Sunday, May 31, 2015

Devils Tower National Monument

Devils Tower is one of those places we kept meaning to see, but it's kind of out of the way so we never did.  We decided that this year we would take a little detour and check it out. It's pretty impressive. The Tower rises 1,267 feet above the surrounding terrain and the summit is 5,114 feet above sea level. It  was the first declared United States National Monument, established on September 24, 1906, by President Theodore Roosevelt.

Devils Tower was featured in the movie 'Close Encounters of the Third Kind.' We both remember the scene where Richard Dreyfus was making a tower out of a big pile of mashed potatoes, running his fork up and down the pile. Once we got close to the Tower we could see what he was trying to do. The photo below shows  how the rock runs in vertical strips. The parallel strips are so precise and even that they look like they've been chiseled into the rock.

Although the Tower is a popular climbing destination it is not without controversy. The Tower is sacred to several Plains tribes, including the Lakota, Cheyenne and Kiowa. Because of this, many Indian leaders objected to climbers ascending the monument, considering this to be a desecration. The climbers argue that they had a right to climb the Tower, since it is on federal land. A compromise was eventually reached with a voluntary climbing ban during the month of June when the tribes are conducting ceremonies around the monument. Climbers are asked, but not required, to stay off the Tower in June. Approximately 85% of climbers honor the ban and voluntarily choose not to climb the Tower during the month of June. However several climbers, along with the Mountain States Legal Foundation, sued the Park Service claiming an inappropriate government entanglement with religion. The climbers lost the lawsuit.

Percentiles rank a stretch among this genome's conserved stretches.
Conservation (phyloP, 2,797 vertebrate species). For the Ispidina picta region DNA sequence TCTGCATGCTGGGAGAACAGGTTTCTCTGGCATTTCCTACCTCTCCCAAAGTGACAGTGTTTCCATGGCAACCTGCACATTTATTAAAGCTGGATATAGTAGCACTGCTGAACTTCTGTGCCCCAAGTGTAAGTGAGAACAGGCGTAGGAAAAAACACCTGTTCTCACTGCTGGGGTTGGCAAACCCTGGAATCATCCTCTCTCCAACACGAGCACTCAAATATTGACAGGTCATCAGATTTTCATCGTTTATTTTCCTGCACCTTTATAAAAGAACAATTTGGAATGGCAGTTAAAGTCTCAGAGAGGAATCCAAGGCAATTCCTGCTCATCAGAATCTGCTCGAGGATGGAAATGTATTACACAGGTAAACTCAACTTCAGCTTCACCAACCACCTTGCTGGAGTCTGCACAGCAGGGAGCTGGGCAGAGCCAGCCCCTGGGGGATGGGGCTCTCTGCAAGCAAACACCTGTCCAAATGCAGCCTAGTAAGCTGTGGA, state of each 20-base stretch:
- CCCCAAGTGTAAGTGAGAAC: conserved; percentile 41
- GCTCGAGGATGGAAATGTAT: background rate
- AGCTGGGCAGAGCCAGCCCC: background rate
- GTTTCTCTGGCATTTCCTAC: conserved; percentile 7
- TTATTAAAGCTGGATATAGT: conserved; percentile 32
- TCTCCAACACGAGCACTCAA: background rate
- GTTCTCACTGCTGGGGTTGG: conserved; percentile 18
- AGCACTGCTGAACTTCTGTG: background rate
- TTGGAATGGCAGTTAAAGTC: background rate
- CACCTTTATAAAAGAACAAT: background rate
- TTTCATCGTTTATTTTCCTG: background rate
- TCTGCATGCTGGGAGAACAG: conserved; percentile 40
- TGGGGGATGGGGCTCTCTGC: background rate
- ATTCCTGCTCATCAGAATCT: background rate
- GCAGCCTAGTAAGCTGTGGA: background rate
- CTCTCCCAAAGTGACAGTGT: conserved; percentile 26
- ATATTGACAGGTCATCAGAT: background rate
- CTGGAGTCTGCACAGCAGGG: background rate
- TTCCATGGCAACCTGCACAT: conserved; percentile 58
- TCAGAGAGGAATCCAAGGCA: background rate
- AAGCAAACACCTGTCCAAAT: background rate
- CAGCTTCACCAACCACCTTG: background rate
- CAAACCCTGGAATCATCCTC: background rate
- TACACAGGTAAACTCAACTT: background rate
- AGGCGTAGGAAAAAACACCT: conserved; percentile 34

More information regarding the Tower and climbing can be found at the following link

The sculpture in the photo above is at the new Tribal Connections site, part of Devils Tower National Monument.  It interprets Devils Tower as a place that is sacred to many Native American tribes. The central feature, the Wind Circle sculpture – also called the Sacred Circle of Smoke -- was created by internationally renowned Japanese artist Junkyu Muto as the third in a series of seven “peace sculptures” planned for significant sites around the world. The Wind Circle sculpture, which is made of white marble with a black base, stands an impressive 12 feet tall. The artist designed it to evoke the image of a puff of smoke from a sacred pipe.